Today I’ve got a guest post by Troy from MarketHistory.org. Troy is a hedge fund manager whose fund is closed to outside investors. In his spare time he surfs around Sydney and blogs at http://markethistory.org/blog. Thanks for reading!
As the years go by, certain investment rules become outdated. For example, diversification among stocks for the sake of capital gains is semi-irrelevant nowadays. Stocks are highly correlated (so there is little diversification in buying many stocks), and it’s proven that few stock pickers outperform the index over the long term.
However, there are some rules that still apply and will always apply. Investors who follow these rules tend to perform better than investors that don’t in the long term.
Sit tight and be right in a bull market.
A lot of investors who want to outperform the market will jump in and out of the market during a bull market. Unless you develop models to predict the big corrections like we do, your timing probably won’t be great. So perhaps you’ll sell in anticipation of a correction, watch the market soar 20%, then watch the market fall 10%, and then buy. Instead of “buying on the dip”, you just bought a price that’s 10% higher! The key to making money in a bull market is to ride the bull until it turns into a bear market. Buy and hold as long as it’s still a bull market. If you want to outperform the market, feel free to buy leveraged ETF’s. That’s what we do. A leveraged ETF will multiple all of the market’s gains and losses by 2x or 3x. The good thing is that a leveraged ETF can never go below zero. So if the market falls 40%, a 3x leveraged ETF will not go to -20% territory. That’s just based on how the ETF is calculated.
Never, ever short the market.
There are some perma-bears like Jim Chanos who always play the short side of the market (profiting from declining prices). Shorting stocks is a very dangerous long term strategy and I have seen hedge funds blow themselves up that way. For example, a friend of mine shorted silver when it was at $25 in 2010. It promptly went to $50 in 2011 and his fund lost a lot of money. Legendary hedge fund manager Julian Robertson closed his fund in 2000 after disastrous losses from shorting tech stocks in 1999. Markets have a bullish bias in the long run. So playing on the short side effectively pits you against long term market forces. The economy grows more often than it contracts in the long term, which means that corporate earnings grow over time. Growing corporate earnings are what drive stock prices higher in the long term.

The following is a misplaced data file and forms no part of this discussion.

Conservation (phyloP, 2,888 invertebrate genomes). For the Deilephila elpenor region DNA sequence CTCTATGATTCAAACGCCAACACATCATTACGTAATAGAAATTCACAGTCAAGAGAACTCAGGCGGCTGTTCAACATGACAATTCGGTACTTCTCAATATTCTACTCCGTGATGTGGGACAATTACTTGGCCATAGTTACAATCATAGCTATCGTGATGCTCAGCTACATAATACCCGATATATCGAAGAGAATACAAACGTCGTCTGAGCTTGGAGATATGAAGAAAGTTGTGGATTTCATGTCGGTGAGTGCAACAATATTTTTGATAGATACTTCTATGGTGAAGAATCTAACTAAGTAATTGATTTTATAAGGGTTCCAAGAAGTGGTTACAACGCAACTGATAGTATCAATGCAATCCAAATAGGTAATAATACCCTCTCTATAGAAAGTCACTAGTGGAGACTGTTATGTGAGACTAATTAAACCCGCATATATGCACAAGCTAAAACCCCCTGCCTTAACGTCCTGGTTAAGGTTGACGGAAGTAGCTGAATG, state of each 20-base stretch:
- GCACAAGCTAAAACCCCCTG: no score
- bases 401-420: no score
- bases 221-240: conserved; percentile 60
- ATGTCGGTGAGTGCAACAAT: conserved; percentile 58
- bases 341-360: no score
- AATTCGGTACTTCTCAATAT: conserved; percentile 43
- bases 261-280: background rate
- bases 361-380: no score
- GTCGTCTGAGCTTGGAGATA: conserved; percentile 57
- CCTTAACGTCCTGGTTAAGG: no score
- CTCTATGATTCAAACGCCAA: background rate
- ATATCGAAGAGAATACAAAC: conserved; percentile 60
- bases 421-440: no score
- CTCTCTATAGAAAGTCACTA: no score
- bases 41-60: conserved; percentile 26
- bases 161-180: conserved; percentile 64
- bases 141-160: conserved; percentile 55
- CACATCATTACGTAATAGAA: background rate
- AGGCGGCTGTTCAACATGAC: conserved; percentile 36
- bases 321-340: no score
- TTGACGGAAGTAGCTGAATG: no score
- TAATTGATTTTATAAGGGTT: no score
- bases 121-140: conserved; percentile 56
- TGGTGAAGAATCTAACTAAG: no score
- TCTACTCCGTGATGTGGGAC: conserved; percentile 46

There are times when you should shrink the size of your investments.
There is no point in being fully invested when stocks are ridiculously overvalued. Sure you can convince yourself that you’re a “long term investor”. But “long term” does not mean 20 years. It means 5-10 years. How many investors can really stomach a 50%+ loss on an investment? If you bought stocks in 2000 because you’re a “long term investor”, you would have waited 13 years before seeing any gains (the S&P effectively broke above its 2000 high in 2013).
Take a break when you’ve lost a lot of money on an investment.
Go on a vacation. This sounds counter intuitive (how am I going to afford the vacation?!), but it works. Investors who have just lost a lot of money usually have the “I want to make the money back ASAP” mentality. That is a very dangerous mentality because you are no longer thinking rationally. Instead, taking a vacation will allow you to step back and reassess the situation. What lessons did you learn from that mistake? How can you improve your investment strategy in the future? After coming back from that vacation, do not be in a hurry to invest your money. Wait for a good opportunity and then invest. A big loss tends to mess up your psyche, which adversely impact your investment decisions.
Follow the news, but don’t dive too deep into it.
It is important to stay abreast of the latest financial and economic news. Your market outlook will change as the macro environment changes. However, focusing too much on the day-to-day news will cause you to lose sight of the long term outlook. It’s very easy for the media to exaggerate the news. For example, ZeroHedge makes it seem as if the world is going to end every day and that we should just sell, Sell, SELL. If you read too much into the details, you too will start to believe that the market will “100%” crash tomorrow. The media prefers to put a bearish spin on news instead of a bullish spin because studies show that bearish news receives 5x more pageviews than bullish news.
While I do strive to only write accurate information and dispense valuable advice, I am not a licensed financial adviser. All information is based solely on my personal experience and personal research and should be treated as such. Find out more.